When you compile and execute the above program, it produces the following result:

WS-A GREATER THAN 2

COBOL - Loop Statements

There are some tasks that need to be done over and over again like reading each record of a file till its end. The loop statements used in COBOL are:

  • Perform Thru

  • Perform Until

  • Perform Times

  • Perform Varying

Perform Thru

Perform Thru is used to execute a series of paragraph by giving the first and last paragraph names in the sequence. After executing the last paragraph control is returned back.

In-line Perform

Statements inside the PERFORM will be executed till END-PERFORM is reached.

Syntax

Following is the syntax of In-line perform:

PERFORM 
DISPLAY 'HELLO WORLD'
END-PERFORM.

Out-of-line Perform

Here, a statement is executed in one paragraph and then the control is transferred to other paragraph or section.

Syntax

Following is the syntax of Out-of-line perform:

PERFORM PARAGRAPH1 THRU PARAGRAPH2

Example

IDENTIFICATION DIVISION.
PROGRAM-ID. HELLO.
PROCEDURE DIVISION.
A-PARA.
PERFORM DISPLAY 'IN A-PARA'
END-PERFORM.
PERFORM C-PARA THRU E-PARA.
B-PARA.
DISPLAY 'IN B-PARA'.
STOP RUN.
C-PARA.
DISPLAY 'IN C-PARA'.
D-PARA.
DISPLAY 'IN D-PARA'.
E-PARA.
DISPLAY 'IN E-PARA'.

JCL to execute the above COBOL program.

//SAMPLE JOB(TESTJCL,XXXXXX),CLASS=A,MSGCLASS=C
//STEP1 EXEC PGM=HELLO

When you compile and execute the above program, it produces the following result:

IN A-PARA
IN C-PARA
IN D-PARA
IN E-PARA
IN B-PARA

Perform Until

In perform until', a paragraph is executed until the given condition becomes true. With test before is the default condition and it indicates that the condition is checked before the execution of statements in a paragraph.

Syntax

Following is the syntax of perform until:

PERFORM A-PARA UNTIL COUNT=5

PERFORM A-PARA WITH TEST BEFORE UNTIL COUNT=5

PERFORM A-PARA WITH TEST AFTER UNTIL COUNT=5

Example

IDENTIFICATION DIVISION.
PROGRAM-ID. HELLO.
DATA DIVISION.
WORKING-STORAGE SECTION.
01 WS-CNT PIC 9(1) VALUE 0. 
PROCEDURE DIVISION.
A-PARA.
PERFORM B-PARA WITH TEST AFTER UNTIL WS-CNT>3.
STOP RUN.
B-PARA.
DISPLAY 'WS-CNT : 'WS-CNT.
ADD 1 TO WS-CNT.

JCL to execute the above COBOL program.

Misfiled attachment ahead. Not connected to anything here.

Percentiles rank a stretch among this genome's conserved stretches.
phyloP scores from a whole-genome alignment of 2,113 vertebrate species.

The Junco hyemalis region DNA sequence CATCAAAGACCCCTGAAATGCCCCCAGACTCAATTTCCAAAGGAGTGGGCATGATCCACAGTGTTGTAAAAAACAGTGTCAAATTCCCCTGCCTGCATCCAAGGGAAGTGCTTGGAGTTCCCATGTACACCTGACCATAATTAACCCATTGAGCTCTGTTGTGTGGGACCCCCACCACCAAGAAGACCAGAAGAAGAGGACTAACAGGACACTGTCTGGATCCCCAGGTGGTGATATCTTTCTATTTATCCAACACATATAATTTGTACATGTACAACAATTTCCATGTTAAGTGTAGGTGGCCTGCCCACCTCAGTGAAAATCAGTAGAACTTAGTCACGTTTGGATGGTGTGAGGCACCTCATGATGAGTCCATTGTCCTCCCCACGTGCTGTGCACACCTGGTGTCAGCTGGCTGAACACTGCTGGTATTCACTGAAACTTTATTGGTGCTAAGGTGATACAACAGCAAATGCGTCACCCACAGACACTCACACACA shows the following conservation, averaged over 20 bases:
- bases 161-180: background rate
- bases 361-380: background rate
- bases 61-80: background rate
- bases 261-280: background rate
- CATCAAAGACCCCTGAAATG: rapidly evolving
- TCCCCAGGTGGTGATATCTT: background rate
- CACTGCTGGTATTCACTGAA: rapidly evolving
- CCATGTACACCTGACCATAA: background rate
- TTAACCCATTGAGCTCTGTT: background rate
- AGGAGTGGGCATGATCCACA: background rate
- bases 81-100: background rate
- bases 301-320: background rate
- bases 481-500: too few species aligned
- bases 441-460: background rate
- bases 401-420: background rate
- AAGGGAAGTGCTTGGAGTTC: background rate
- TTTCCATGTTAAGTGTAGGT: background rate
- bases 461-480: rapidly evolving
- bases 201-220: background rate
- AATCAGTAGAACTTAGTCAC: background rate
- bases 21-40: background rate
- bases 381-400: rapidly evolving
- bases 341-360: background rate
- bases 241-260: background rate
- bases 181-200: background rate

//SAMPLE JOB(TESTJCL,XXXXXX),CLASS=A,MSGCLASS=C
//STEP1 EXEC PGM=HELLO

When you compile and execute the above program, it produces the following result:

WS-CNT : 0
WS-CNT : 1
WS-CNT : 2
WS-CNT : 3

Perform Times

In 'perform times', a paragraph will be executed the number of times specified.

Syntax

Following is the syntax of perform times:

PERFORM A-PARA 5 TIMES.

Example

IDENTIFICATION DIVISION.
PROGRAM-ID. HELLO.
PROCEDURE DIVISION.
A-PARA.
PERFORM B-PARA 3 TIMES.
STOP RUN.
B-PARA.
DISPLAY 'IN B-PARA'.

JCL to execute the above COBOL program:

//SAMPLE JOB(TESTJCL,XXXXXX),CLASS=A,MSGCLASS=C
//STEP1 EXEC PGM=HELLO

When you compile and execute the above program, it produces the following result:

IN B-PARA
IN B-PARA
IN B-PARA

Perform Varying

In perform varying, a paragraph will be executed till the condition in Until phrase becomes true.

Syntax

Following is the syntax of perform varying:

PERFORM A-PARA VARYING A FROM 1 BY 1 UNTIL A=5.

Example

IDENTIFICATION DIVISION.
PROGRAM-ID. HELLO.
DATA DIVISION.
WORKING-STORAGE SECTION.
01 WS-A PIC 9 VALUE 0.
PROCEDURE DIVISION.
A-PARA.
PERFORM B-PARA VARYING WS-A FROM 1 BY 1 UNTIL WS-A=5
STOP RUN.
B-PARA.
DISPLAY 'IN B-PARA ' WS-A.

JCL to execute the above COBOL program:

//SAMPLE JOB(TESTJCL,XXXXXX),CLASS=A,MSGCLASS=C
//STEP1 EXEC PGM=HELLO

When you compile and execute the above program, it produces the following result:

IN B-PARA 1
IN B-PARA 2
IN B-PARA 3
IN B-PARA 4

GO TO Statement

GO TO statement is used to change the flow of execution in a program. In GO TO statements transfer goes only in the forward direction. It is used to exit a paragraph. The different types of GO TO statements used are as follows:

Unconditional GO TO

GO TO para-name.

Conditional GO TO

GO TO para-1 para-2 para-3 DEPENDING ON x.

If 'x' is equal to 1, then the control will be transferred to first paragraph and if 'x' is equal to 2, then the control will be transferred to the second paragraph, and so on.

Example

IDENTIFICATION DIVISION.
PROGRAM-ID. HELLO.
DATA DIVISION.
WORKING-STORAGE SECTION.
01 WS-A PIC 9 VALUE 2.
PROCEDURE DIVISION.
A-PARA.
DISPLAY 'IN A-PARA'
GO TO B-PARA.
B-PARA.
DISPLAY 'IN B-PARA '.
GO TO C-PARA D-PARA DEPENDING ON WS-A.
C-PARA.
DISPLAY 'IN C-PARA '.
D-PARA.
DISPLAY 'IN D-PARA '.
STOP RUN.

JCL to execute the above COBOL program:

//SAMPLE JOB(TESTJCL,XXXXXX),CLASS=A,MSGCLASS=C
//STEP1 EXEC PGM=HELLO

When you compile and execute the above program, it produces the following result:

IN A-PARA
IN B-PARA 
IN D-PARA 

COBOL - String Handling

String handling statements in COBOL are used to do multiple functional operations on strings. Following are the string handling statements:

  • Inspect

  • String

  • Unstring

Inspect

Inspect verb is used to count or replace the characters in a string. String operations can be performed on alphanumeric, numeric, or alphabetic values. Inspect operations are performed from left to right. The options used for the string operations are as follows:

Tallying

Tallying option is used to count the string characters.

Syntax

Following is the syntax of Tallying option:

INSPECT input-string
TALLYING output-count FOR ALL CHARACTERS

The parameters used are:

  • input-string : The string whose characters are to be counted.

  • output-count : Data item to hold the count of characters.

Example

IDENTIFICATION DIVISION.
PROGRAM-ID. HELLO.
DATA DIVISION.
WORKING-STORAGE SECTION.
01 WS-CNT1 PIC 9(2) VALUE 0.